Leonard BERNSTEIN (1918-1990) Wonderful Town
Danielle de Niese (Eileen), Alysha Umphress (Ruth), Nathan Gunn (Bob Baker), Duncan Rock Wreck/Second Associate Editor), David Butt Philip (Lonigan),Ashley Riches (Guide/First Editor/Frank)
London Symphony Orchestra and Chorus/Sir Simon Rattle
rec. live, 16 & 21 December 2017, Barbican Hall, London
Libretto not included LSO LIVE LSO0813 SACD [70:19]
Bernstein’s five-time Tony award-winning musical follows sisters Ruth and Eileen on their quest to make it big, pursuing careers in writing and acting from their cramped basement apartment in New York’s bohemian Greenwich Village. Fresh from rural Ohio, the sisters end up getting more than they bargained for, realising that life in the Big Apple is not as glamorous as it may seem. A bright and cheery love letter to the city that never sleeps and the colourful characters inhabiting it, Wonderful Town draws on Fields and Chodorov’s 1940 play
My Sister Eileen, which itself is based on a series of autobiographical short storied by the ‘real-life’ Ruth McKenney.
Bernstein joined lyricists Betty Comden and Adolf Green in a New York apartment in 1953 and they finished the piece in around five weeks. The highly talented team’s labours resulted in a series of witty and tuneful songs. The music has lots of high energy and impact with a terrific Overture. In Act 1 the sisters sing the duet Ohio and this catchy highlight, appearing right near the start of the show, immediately grabs the attention. The ensuing instrumental Conquering New York is classic Bernstein with its jazzy inflections and driving rhythms. The superb What a Waste recalls Gee, Officer Krupke from West Side Story. The best numbers in Act 2 are clearly Bob and Eileen’s beautiful duet It’s Love and another rhythmically syncopated Wrong Note Rag, which is so typical of the composer. The show comes to an end with a reprise of It’s Love.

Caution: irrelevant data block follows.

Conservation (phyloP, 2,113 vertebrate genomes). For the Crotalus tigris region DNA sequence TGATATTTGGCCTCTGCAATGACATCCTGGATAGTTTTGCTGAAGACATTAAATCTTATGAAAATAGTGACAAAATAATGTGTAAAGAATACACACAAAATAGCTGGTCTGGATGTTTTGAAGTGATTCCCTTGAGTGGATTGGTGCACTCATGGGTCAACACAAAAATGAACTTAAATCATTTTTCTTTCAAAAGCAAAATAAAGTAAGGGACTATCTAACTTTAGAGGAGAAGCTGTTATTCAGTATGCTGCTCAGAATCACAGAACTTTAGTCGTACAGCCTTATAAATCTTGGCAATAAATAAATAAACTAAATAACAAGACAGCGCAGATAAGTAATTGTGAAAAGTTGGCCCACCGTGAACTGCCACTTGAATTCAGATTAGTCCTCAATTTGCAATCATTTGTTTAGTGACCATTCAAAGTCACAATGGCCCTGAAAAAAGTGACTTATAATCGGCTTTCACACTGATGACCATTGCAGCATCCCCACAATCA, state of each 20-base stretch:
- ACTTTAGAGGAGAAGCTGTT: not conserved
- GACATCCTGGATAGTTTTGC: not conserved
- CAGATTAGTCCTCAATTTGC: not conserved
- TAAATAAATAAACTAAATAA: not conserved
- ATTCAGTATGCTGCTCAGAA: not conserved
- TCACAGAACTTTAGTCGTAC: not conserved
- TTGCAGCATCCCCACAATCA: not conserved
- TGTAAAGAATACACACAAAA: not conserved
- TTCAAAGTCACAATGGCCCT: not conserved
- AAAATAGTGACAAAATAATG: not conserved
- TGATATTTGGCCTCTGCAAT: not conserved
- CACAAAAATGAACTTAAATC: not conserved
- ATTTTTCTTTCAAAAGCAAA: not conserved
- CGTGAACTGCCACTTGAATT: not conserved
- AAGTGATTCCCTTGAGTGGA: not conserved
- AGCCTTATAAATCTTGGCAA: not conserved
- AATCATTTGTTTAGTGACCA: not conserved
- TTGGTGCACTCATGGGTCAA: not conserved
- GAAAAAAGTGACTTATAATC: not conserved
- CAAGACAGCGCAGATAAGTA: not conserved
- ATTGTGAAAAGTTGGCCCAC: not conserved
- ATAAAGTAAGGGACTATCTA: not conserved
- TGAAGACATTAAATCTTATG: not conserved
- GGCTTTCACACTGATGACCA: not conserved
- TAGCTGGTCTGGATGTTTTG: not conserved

Wonderful Town is a terrific score. It may not be quite in the West Side Story class but that is Bernstein’s masterpiece. As a stand-alone composition, without any such comparison to Bernstein’s most famous score, Wonderful Town can be enjoyed in its own right as a brilliant piece of work with a high likeability factor.
Sir Simon Rattle delivers the music with marvellous swagger and the playing of the London Symphony Orchestra is dazzling and high on energy. The performance was recorded live in the Barbican and the acoustic suits the music very well. The diction of the cast is crystal clear and the bright brass and percussion sections, so important to Bernstein, are especially brilliant. The entire cast is very strong but Danielle de Niese, Alysha Umphress and Nathan Gunn deserve a special mention for their immaculate delivery of the key roles. The documentation is good but there is no libretto. Overall this is a winner.
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